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Everything posted by kerecsen

  1. I'm looking for a piece of (preferably freeware) Windows software that can download topo map segments from the internet and show GPS position over the downloaded maps. USATopoMaps is one alternative, but it's a bit too no-frills Thanks!
  2. It depends entirely on the software you use. But there are some very handy apps for both GPSrs and for PDAs. I would say that PDAs are generally simpler, as you can just copy a file to the device (a Pocket PC is essentially a Windows PC with a smaller screen and a slower CPU). [Edit: I was reading and answering in a FIFO, so I ended up duplicating TheBeast's comments... Sorry about that]
  3. Here are my 2 cents. I have both a PDA+GPS combo (Qtek S110 phone + holux 236 BT GPS) and a GPSr (60c, Venture Cx). I use the PDA most of the time, and only reach for the GPSr under extreme circumstances (boating, very rough environment, lack of charging opportunities). The two primary drawbacks of the PDA approach (beside fragility) are battery life and a screen that isn't all that visible in bright sunlight. The battery life is about 10 hours when I hike with my scanned hiking maps (recording track log, occasionally turning on backlight to look at the screen). However, the car navigation software discharges the battery like there is no tomorrow (2-3 hours). Of course if there is a car, there is a car charger In comparison, the Venture Cx lasts well beyond 24 hours regardless of how you use it, and when it drains, you can plop in another couple of widely available, inexpensive AA or rechargeable AA batteries and do another day and a half. The PDA's screen visibility is quite poor compared especially to Garmin GPSes. Garmins get better with more sunlight, the PDA gets worse. However, I never had a case when I couldn't see what I needed to see. It just involved a bit more maneuvering. As for the advantages of the PDA... You have access to a wide variety of software. You can scan you local, detailed, up-to-date hiking maps, or download 24k topo segments with usatopomaps for any part of the US and use them in your PDA. You can also choose from a bunch of auto-routing car navigation tools, some of which are better than even the best Garmins in speed, eye-candy and voice guidance. Also, if you are unhappy with the software you have, you can buy another one without having to replace the hardware. Or you can even run two different ones at the same time and use the best features of both. If you travel abroad, you can get maps for even the most bizarre locales, or at least can scan a local paper map. The touch screen can come very handy when navigating maps. Even without a subscription, you can download the complete web pages for the caches and browse them on site. Since the GPS is a separate box, you can put it in your backpack where it gets good reception, and keep the PDA on your belt where it is easy to reach (but would get no or poor reception if it was a dedicated unit). If a new generation of GPS receivers come out, you can replace just the GPS unit and keep going with improved guidance. You can even add new features like traffic reports. I'm sure there are others, but these came to mind at the moment... About the M*: I wouldn't get a dedicated PDA+GPS combo unit, because the PDA hardware is usually quite weak (about two generations behind real PDAs) and the whole package is way too expensive. As I mentioned earlier, having a BT module is better for field use anyway. The only significant advantage of the combo solution is that you don't need two chargers. My solution to that problem was to get a phone and a GPS that both use mini-USB for charging (so I don't need a charger at all if I'm around computers). (The M3 doesn't have the SiRF chip, so I guess the M4 is the only real alternative) The only combo unit I would consider is the Mio 701 anyway, because I hate those big clunky PDAs.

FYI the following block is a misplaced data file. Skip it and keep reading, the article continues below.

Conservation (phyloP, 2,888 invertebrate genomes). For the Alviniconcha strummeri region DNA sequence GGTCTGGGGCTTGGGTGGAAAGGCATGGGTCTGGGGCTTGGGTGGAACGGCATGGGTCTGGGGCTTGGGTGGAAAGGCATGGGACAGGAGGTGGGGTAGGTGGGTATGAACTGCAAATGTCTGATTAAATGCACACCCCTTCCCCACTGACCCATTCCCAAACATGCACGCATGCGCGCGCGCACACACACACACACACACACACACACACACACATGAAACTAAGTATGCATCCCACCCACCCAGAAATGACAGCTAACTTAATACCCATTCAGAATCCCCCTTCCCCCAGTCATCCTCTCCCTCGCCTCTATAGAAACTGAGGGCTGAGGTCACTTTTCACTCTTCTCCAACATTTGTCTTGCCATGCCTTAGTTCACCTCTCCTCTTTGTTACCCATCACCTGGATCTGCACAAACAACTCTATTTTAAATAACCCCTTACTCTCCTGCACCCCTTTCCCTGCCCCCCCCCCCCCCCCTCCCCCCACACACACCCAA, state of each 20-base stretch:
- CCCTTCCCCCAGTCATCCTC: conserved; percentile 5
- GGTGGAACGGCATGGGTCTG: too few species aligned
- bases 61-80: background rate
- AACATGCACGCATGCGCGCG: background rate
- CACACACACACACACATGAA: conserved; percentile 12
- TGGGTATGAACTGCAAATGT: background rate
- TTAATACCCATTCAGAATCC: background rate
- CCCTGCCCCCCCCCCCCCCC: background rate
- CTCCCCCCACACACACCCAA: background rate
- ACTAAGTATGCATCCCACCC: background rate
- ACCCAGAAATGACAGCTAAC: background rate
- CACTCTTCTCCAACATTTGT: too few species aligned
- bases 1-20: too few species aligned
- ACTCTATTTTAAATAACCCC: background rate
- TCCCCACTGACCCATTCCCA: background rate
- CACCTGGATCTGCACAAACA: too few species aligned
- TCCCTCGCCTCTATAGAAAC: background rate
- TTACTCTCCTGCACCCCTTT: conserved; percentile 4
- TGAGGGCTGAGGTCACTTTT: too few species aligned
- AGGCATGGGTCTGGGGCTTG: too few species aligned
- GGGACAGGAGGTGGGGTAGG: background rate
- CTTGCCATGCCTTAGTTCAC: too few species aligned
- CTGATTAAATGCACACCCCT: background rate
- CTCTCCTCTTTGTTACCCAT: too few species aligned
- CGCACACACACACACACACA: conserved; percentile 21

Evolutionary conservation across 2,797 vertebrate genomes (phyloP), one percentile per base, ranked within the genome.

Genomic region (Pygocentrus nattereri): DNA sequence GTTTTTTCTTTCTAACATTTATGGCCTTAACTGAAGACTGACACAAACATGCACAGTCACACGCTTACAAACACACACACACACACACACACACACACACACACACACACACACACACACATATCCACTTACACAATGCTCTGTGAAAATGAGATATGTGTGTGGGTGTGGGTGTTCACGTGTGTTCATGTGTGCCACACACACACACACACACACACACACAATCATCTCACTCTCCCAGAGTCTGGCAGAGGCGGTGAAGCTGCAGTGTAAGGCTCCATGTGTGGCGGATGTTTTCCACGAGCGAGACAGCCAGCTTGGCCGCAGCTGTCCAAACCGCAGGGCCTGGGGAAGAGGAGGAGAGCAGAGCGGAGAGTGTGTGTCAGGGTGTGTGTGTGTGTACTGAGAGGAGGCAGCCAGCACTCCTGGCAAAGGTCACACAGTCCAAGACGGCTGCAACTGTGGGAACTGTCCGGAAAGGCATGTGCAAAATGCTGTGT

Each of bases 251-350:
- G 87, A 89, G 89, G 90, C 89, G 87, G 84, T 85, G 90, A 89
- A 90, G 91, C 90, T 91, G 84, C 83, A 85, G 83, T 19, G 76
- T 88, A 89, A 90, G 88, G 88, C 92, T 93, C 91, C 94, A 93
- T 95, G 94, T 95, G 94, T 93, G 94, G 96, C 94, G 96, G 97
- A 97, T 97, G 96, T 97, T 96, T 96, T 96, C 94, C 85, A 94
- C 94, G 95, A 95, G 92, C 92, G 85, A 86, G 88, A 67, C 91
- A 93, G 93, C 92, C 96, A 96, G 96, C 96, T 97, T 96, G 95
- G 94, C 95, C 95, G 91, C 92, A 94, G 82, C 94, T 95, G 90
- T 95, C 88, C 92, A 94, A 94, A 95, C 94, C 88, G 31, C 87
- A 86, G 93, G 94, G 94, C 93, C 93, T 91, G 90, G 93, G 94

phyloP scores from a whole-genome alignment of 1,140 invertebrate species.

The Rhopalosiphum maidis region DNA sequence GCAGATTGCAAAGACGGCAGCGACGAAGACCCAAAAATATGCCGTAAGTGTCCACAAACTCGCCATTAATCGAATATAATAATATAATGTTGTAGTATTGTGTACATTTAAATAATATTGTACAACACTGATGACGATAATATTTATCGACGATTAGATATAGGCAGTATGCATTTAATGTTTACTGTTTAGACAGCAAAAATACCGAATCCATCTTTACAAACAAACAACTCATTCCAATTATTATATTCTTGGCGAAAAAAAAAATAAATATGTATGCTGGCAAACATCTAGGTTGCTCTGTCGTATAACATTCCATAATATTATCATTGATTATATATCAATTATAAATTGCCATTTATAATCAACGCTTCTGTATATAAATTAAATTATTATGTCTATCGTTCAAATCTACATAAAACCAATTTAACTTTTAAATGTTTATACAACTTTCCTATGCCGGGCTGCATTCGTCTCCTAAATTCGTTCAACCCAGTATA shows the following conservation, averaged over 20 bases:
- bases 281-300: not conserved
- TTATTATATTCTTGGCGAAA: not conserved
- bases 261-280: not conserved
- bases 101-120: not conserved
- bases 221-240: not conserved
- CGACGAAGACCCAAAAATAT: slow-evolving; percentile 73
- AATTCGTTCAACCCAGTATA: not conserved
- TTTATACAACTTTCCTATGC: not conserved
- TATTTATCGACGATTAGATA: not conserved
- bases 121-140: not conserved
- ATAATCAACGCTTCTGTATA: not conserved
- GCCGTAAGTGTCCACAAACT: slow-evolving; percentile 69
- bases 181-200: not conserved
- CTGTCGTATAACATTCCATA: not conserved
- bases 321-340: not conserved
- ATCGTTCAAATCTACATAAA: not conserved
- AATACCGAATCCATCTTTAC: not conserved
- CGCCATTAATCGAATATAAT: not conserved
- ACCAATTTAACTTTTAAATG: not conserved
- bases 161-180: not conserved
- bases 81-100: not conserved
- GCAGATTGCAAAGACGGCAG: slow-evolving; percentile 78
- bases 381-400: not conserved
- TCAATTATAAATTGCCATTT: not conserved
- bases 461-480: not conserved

4. I'm just wondering: why do you rate the Legend C higher than the Cx? What is the drawback of the latter? (if it's just price, the Venture Cx sounds like the best of both worlds)
  5. The Venture Cx is exactly the same as the Legend Cx, minus the $2 cable, the puny memory card and the useless Mapsource lite CD. The only drawback is the Venture's yellow color (some like it, some don't. I don't -- but I mind the extra cost more ) The Vista Cx add the compass and altimeter to the feature list of the Venture/Legend Cx. So if you can live without those features, the Venture Cx is the way to go. I used to have a 60cs, and I can count the occasions where I used those on one hand. And in almost all of those cases if I had a Sirf III chipset I wouldn't have needed the features.